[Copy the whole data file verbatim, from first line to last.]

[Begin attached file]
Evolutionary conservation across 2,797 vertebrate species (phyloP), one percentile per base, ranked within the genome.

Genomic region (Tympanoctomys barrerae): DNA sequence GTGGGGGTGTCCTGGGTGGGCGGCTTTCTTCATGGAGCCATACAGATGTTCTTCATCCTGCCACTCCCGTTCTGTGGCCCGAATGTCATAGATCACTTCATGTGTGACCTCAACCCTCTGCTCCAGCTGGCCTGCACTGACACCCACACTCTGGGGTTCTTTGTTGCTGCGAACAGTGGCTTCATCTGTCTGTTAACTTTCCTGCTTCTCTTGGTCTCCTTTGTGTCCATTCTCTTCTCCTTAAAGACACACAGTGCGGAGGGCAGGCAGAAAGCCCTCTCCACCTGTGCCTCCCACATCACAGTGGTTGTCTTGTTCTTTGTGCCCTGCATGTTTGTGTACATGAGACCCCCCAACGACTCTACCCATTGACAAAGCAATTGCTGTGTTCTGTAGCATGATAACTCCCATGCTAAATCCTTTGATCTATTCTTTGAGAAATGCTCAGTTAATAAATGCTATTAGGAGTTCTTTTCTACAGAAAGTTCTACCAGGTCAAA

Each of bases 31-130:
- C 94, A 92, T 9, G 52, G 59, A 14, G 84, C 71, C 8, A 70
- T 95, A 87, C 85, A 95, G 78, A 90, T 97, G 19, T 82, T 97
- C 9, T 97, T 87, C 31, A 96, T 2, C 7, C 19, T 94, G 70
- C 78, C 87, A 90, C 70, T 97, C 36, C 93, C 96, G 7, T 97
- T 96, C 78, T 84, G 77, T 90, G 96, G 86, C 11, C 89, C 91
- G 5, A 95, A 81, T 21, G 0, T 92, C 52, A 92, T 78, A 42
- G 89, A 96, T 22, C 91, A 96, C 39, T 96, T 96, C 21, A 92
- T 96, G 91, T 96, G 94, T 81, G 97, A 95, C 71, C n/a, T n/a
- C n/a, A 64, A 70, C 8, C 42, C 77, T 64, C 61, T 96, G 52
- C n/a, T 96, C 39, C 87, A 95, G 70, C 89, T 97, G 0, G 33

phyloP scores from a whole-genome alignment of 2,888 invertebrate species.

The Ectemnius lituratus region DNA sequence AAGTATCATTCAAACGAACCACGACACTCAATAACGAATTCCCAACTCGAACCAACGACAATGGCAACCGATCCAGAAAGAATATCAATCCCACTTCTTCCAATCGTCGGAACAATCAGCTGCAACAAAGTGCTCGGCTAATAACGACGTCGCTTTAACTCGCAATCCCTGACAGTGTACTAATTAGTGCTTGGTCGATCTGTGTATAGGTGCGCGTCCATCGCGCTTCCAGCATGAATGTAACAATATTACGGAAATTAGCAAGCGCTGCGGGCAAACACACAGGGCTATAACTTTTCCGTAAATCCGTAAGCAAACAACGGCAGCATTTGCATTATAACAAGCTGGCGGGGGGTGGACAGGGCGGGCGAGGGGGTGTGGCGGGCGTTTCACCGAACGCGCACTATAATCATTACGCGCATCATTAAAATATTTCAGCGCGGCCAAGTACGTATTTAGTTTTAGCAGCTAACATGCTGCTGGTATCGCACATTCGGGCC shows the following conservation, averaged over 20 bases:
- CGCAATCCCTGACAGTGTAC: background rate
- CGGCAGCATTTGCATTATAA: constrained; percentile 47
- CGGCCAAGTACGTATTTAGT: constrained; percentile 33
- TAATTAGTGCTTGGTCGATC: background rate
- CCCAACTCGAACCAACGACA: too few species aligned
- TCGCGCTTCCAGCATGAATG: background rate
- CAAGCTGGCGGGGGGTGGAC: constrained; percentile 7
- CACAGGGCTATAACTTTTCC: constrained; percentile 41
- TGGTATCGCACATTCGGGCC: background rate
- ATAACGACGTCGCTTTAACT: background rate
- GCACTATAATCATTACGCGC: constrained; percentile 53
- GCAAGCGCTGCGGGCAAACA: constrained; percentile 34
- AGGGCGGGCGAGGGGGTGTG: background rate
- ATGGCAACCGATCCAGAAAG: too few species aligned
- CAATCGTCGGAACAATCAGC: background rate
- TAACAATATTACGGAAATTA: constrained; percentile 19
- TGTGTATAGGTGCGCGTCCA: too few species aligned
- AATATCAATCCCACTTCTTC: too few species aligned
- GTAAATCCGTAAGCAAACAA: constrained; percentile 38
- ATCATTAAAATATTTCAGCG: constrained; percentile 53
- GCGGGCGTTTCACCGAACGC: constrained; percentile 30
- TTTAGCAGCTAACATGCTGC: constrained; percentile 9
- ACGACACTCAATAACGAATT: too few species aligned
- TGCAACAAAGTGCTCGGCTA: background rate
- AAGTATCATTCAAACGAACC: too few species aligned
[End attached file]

Evolutionary conservation across 2,797 vertebrate species (phyloP), one percentile per base, ranked within the genome.

Genomic region (Tympanoctomys barrerae): DNA sequence GTGGGGGTGTCCTGGGTGGGCGGCTTTCTTCATGGAGCCATACAGATGTTCTTCATCCTGCCACTCCCGTTCTGTGGCCCGAATGTCATAGATCACTTCATGTGTGACCTCAACCCTCTGCTCCAGCTGGCCTGCACTGACACCCACACTCTGGGGTTCTTTGTTGCTGCGAACAGTGGCTTCATCTGTCTGTTAACTTTCCTGCTTCTCTTGGTCTCCTTTGTGTCCATTCTCTTCTCCTTAAAGACACACAGTGCGGAGGGCAGGCAGAAAGCCCTCTCCACCTGTGCCTCCCACATCACAGTGGTTGTCTTGTTCTTTGTGCCCTGCATGTTTGTGTACATGAGACCCCCCAACGACTCTACCCATTGACAAAGCAATTGCTGTGTTCTGTAGCATGATAACTCCCATGCTAAATCCTTTGATCTATTCTTTGAGAAATGCTCAGTTAATAAATGCTATTAGGAGTTCTTTTCTACAGAAAGTTCTACCAGGTCAAA

Each of bases 31-130:
- C 94, A 92, T 9, G 52, G 59, A 14, G 84, C 71, C 8, A 70
- T 95, A 87, C 85, A 95, G 78, A 90, T 97, G 19, T 82, T 97
- C 9, T 97, T 87, C 31, A 96, T 2, C 7, C 19, T 94, G 70
- C 78, C 87, A 90, C 70, T 97, C 36, C 93, C 96, G 7, T 97
- T 96, C 78, T 84, G 77, T 90, G 96, G 86, C 11, C 89, C 91
- G 5, A 95, A 81, T 21, G 0, T 92, C 52, A 92, T 78, A 42
- G 89, A 96, T 22, C 91, A 96, C 39, T 96, T 96, C 21, A 92
- T 96, G 91, T 96, G 94, T 81, G 97, A 95, C 71, C n/a, T n/a
- C n/a, A 64, A 70, C 8, C 42, C 77, T 64, C 61, T 96, G 52
- C n/a, T 96, C 39, C 87, A 95, G 70, C 89, T 97, G 0, G 33

phyloP scores from a whole-genome alignment of 2,888 invertebrate species.

The Ectemnius lituratus region DNA sequence AAGTATCATTCAAACGAACCACGACACTCAATAACGAATTCCCAACTCGAACCAACGACAATGGCAACCGATCCAGAAAGAATATCAATCCCACTTCTTCCAATCGTCGGAACAATCAGCTGCAACAAAGTGCTCGGCTAATAACGACGTCGCTTTAACTCGCAATCCCTGACAGTGTACTAATTAGTGCTTGGTCGATCTGTGTATAGGTGCGCGTCCATCGCGCTTCCAGCATGAATGTAACAATATTACGGAAATTAGCAAGCGCTGCGGGCAAACACACAGGGCTATAACTTTTCCGTAAATCCGTAAGCAAACAACGGCAGCATTTGCATTATAACAAGCTGGCGGGGGGTGGACAGGGCGGGCGAGGGGGTGTGGCGGGCGTTTCACCGAACGCGCACTATAATCATTACGCGCATCATTAAAATATTTCAGCGCGGCCAAGTACGTATTTAGTTTTAGCAGCTAACATGCTGCTGGTATCGCACATTCGGGCC shows the following conservation, averaged over 20 bases:
- CGCAATCCCTGACAGTGTAC: background rate
- CGGCAGCATTTGCATTATAA: constrained; percentile 47
- CGGCCAAGTACGTATTTAGT: constrained; percentile 33
- TAATTAGTGCTTGGTCGATC: background rate
- CCCAACTCGAACCAACGACA: too few species aligned
- TCGCGCTTCCAGCATGAATG: background rate
- CAAGCTGGCGGGGGGTGGAC: constrained; percentile 7
- CACAGGGCTATAACTTTTCC: constrained; percentile 41
- TGGTATCGCACATTCGGGCC: background rate
- ATAACGACGTCGCTTTAACT: background rate
- GCACTATAATCATTACGCGC: constrained; percentile 53
- GCAAGCGCTGCGGGCAAACA: constrained; percentile 34
- AGGGCGGGCGAGGGGGTGTG: background rate
- ATGGCAACCGATCCAGAAAG: too few species aligned
- CAATCGTCGGAACAATCAGC: background rate
- TAACAATATTACGGAAATTA: constrained; percentile 19
- TGTGTATAGGTGCGCGTCCA: too few species aligned
- AATATCAATCCCACTTCTTC: too few species aligned
- GTAAATCCGTAAGCAAACAA: constrained; percentile 38
- ATCATTAAAATATTTCAGCG: constrained; percentile 53
- GCGGGCGTTTCACCGAACGC: constrained; percentile 30
- TTTAGCAGCTAACATGCTGC: constrained; percentile 9
- ACGACACTCAATAACGAATT: too few species aligned
- TGCAACAAAGTGCTCGGCTA: background rate
- AAGTATCATTCAAACGAACC: too few species aligned